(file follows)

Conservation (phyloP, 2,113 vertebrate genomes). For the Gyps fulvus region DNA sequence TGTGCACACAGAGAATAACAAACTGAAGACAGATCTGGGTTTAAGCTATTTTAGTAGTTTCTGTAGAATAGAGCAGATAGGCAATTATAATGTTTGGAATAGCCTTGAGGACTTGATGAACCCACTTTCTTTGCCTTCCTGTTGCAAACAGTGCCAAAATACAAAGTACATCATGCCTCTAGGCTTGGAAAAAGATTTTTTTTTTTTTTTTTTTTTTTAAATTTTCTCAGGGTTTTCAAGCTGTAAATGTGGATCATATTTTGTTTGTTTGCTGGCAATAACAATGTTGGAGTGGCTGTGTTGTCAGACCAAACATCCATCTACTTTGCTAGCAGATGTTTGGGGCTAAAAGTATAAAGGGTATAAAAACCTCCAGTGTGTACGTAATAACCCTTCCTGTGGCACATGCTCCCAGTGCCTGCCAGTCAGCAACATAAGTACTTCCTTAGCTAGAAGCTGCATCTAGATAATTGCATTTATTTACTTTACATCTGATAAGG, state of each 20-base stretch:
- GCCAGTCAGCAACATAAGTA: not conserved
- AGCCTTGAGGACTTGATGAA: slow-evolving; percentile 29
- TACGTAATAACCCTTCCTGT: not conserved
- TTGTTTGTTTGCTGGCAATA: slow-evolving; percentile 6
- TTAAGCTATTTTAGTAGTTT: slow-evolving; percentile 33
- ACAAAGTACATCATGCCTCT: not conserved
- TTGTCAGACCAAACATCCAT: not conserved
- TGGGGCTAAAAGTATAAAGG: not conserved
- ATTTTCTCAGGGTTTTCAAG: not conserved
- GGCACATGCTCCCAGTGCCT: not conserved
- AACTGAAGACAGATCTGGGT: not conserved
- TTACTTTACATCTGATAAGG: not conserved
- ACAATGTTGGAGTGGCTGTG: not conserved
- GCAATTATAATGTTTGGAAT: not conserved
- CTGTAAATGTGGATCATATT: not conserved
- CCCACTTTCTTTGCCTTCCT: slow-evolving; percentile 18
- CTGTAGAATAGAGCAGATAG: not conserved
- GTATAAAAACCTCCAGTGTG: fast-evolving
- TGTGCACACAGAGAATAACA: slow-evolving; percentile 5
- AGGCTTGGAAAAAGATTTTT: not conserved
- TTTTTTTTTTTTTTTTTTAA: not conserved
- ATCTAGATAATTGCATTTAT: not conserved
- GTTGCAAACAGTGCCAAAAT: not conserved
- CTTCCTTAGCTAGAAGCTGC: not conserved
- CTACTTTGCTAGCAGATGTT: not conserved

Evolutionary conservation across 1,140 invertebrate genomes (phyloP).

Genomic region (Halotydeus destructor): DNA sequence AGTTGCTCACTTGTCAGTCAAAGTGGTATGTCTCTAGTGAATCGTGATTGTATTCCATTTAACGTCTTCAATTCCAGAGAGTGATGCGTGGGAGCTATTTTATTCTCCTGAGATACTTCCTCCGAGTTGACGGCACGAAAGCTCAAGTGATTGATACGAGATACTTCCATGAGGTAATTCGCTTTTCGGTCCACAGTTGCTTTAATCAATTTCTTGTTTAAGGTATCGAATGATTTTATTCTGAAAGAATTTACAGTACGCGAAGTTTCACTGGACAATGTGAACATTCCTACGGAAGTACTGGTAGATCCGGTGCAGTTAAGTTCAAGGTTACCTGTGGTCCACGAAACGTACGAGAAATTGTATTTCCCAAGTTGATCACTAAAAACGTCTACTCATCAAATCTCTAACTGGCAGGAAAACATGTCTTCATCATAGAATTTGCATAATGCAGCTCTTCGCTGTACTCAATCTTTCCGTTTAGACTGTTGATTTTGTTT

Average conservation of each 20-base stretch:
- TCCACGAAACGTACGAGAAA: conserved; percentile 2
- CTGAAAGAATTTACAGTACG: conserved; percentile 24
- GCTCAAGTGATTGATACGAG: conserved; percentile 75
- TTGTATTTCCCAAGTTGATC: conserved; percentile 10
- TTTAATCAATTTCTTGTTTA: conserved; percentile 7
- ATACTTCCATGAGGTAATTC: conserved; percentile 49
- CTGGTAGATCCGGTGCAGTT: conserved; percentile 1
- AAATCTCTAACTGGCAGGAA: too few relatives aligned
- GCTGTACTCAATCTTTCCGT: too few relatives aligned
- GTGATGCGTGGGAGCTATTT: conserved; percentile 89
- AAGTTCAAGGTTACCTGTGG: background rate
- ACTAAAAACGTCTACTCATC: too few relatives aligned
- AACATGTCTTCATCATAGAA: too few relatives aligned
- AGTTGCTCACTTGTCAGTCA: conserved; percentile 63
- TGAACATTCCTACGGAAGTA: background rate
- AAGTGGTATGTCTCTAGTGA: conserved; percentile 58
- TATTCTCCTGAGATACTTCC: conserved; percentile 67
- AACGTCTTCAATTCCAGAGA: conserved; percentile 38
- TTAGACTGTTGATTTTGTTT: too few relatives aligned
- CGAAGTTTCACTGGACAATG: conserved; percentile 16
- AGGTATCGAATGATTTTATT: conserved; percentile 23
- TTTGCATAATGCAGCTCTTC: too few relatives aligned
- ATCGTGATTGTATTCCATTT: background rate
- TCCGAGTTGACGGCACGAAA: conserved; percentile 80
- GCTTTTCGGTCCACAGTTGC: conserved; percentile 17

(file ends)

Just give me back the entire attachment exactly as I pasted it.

Conservation (phyloP, 2,113 vertebrate genomes). For the Gyps fulvus region DNA sequence TGTGCACACAGAGAATAACAAACTGAAGACAGATCTGGGTTTAAGCTATTTTAGTAGTTTCTGTAGAATAGAGCAGATAGGCAATTATAATGTTTGGAATAGCCTTGAGGACTTGATGAACCCACTTTCTTTGCCTTCCTGTTGCAAACAGTGCCAAAATACAAAGTACATCATGCCTCTAGGCTTGGAAAAAGATTTTTTTTTTTTTTTTTTTTTTTAAATTTTCTCAGGGTTTTCAAGCTGTAAATGTGGATCATATTTTGTTTGTTTGCTGGCAATAACAATGTTGGAGTGGCTGTGTTGTCAGACCAAACATCCATCTACTTTGCTAGCAGATGTTTGGGGCTAAAAGTATAAAGGGTATAAAAACCTCCAGTGTGTACGTAATAACCCTTCCTGTGGCACATGCTCCCAGTGCCTGCCAGTCAGCAACATAAGTACTTCCTTAGCTAGAAGCTGCATCTAGATAATTGCATTTATTTACTTTACATCTGATAAGG, state of each 20-base stretch:
- GCCAGTCAGCAACATAAGTA: not conserved
- AGCCTTGAGGACTTGATGAA: slow-evolving; percentile 29
- TACGTAATAACCCTTCCTGT: not conserved
- TTGTTTGTTTGCTGGCAATA: slow-evolving; percentile 6
- TTAAGCTATTTTAGTAGTTT: slow-evolving; percentile 33
- ACAAAGTACATCATGCCTCT: not conserved
- TTGTCAGACCAAACATCCAT: not conserved
- TGGGGCTAAAAGTATAAAGG: not conserved
- ATTTTCTCAGGGTTTTCAAG: not conserved
- GGCACATGCTCCCAGTGCCT: not conserved
- AACTGAAGACAGATCTGGGT: not conserved
- TTACTTTACATCTGATAAGG: not conserved
- ACAATGTTGGAGTGGCTGTG: not conserved
- GCAATTATAATGTTTGGAAT: not conserved
- CTGTAAATGTGGATCATATT: not conserved
- CCCACTTTCTTTGCCTTCCT: slow-evolving; percentile 18
- CTGTAGAATAGAGCAGATAG: not conserved
- GTATAAAAACCTCCAGTGTG: fast-evolving
- TGTGCACACAGAGAATAACA: slow-evolving; percentile 5
- AGGCTTGGAAAAAGATTTTT: not conserved
- TTTTTTTTTTTTTTTTTTAA: not conserved
- ATCTAGATAATTGCATTTAT: not conserved
- GTTGCAAACAGTGCCAAAAT: not conserved
- CTTCCTTAGCTAGAAGCTGC: not conserved
- CTACTTTGCTAGCAGATGTT: not conserved

Evolutionary conservation across 1,140 invertebrate genomes (phyloP).

Genomic region (Halotydeus destructor): DNA sequence AGTTGCTCACTTGTCAGTCAAAGTGGTATGTCTCTAGTGAATCGTGATTGTATTCCATTTAACGTCTTCAATTCCAGAGAGTGATGCGTGGGAGCTATTTTATTCTCCTGAGATACTTCCTCCGAGTTGACGGCACGAAAGCTCAAGTGATTGATACGAGATACTTCCATGAGGTAATTCGCTTTTCGGTCCACAGTTGCTTTAATCAATTTCTTGTTTAAGGTATCGAATGATTTTATTCTGAAAGAATTTACAGTACGCGAAGTTTCACTGGACAATGTGAACATTCCTACGGAAGTACTGGTAGATCCGGTGCAGTTAAGTTCAAGGTTACCTGTGGTCCACGAAACGTACGAGAAATTGTATTTCCCAAGTTGATCACTAAAAACGTCTACTCATCAAATCTCTAACTGGCAGGAAAACATGTCTTCATCATAGAATTTGCATAATGCAGCTCTTCGCTGTACTCAATCTTTCCGTTTAGACTGTTGATTTTGTTT

Average conservation of each 20-base stretch:
- TCCACGAAACGTACGAGAAA: conserved; percentile 2
- CTGAAAGAATTTACAGTACG: conserved; percentile 24
- GCTCAAGTGATTGATACGAG: conserved; percentile 75
- TTGTATTTCCCAAGTTGATC: conserved; percentile 10
- TTTAATCAATTTCTTGTTTA: conserved; percentile 7
- ATACTTCCATGAGGTAATTC: conserved; percentile 49
- CTGGTAGATCCGGTGCAGTT: conserved; percentile 1
- AAATCTCTAACTGGCAGGAA: too few relatives aligned
- GCTGTACTCAATCTTTCCGT: too few relatives aligned
- GTGATGCGTGGGAGCTATTT: conserved; percentile 89
- AAGTTCAAGGTTACCTGTGG: background rate
- ACTAAAAACGTCTACTCATC: too few relatives aligned
- AACATGTCTTCATCATAGAA: too few relatives aligned
- AGTTGCTCACTTGTCAGTCA: conserved; percentile 63
- TGAACATTCCTACGGAAGTA: background rate
- AAGTGGTATGTCTCTAGTGA: conserved; percentile 58
- TATTCTCCTGAGATACTTCC: conserved; percentile 67
- AACGTCTTCAATTCCAGAGA: conserved; percentile 38
- TTAGACTGTTGATTTTGTTT: too few relatives aligned
- CGAAGTTTCACTGGACAATG: conserved; percentile 16
- AGGTATCGAATGATTTTATT: conserved; percentile 23
- TTTGCATAATGCAGCTCTTC: too few relatives aligned
- ATCGTGATTGTATTCCATTT: background rate
- TCCGAGTTGACGGCACGAAA: conserved; percentile 80
- GCTTTTCGGTCCACAGTTGC: conserved; percentile 17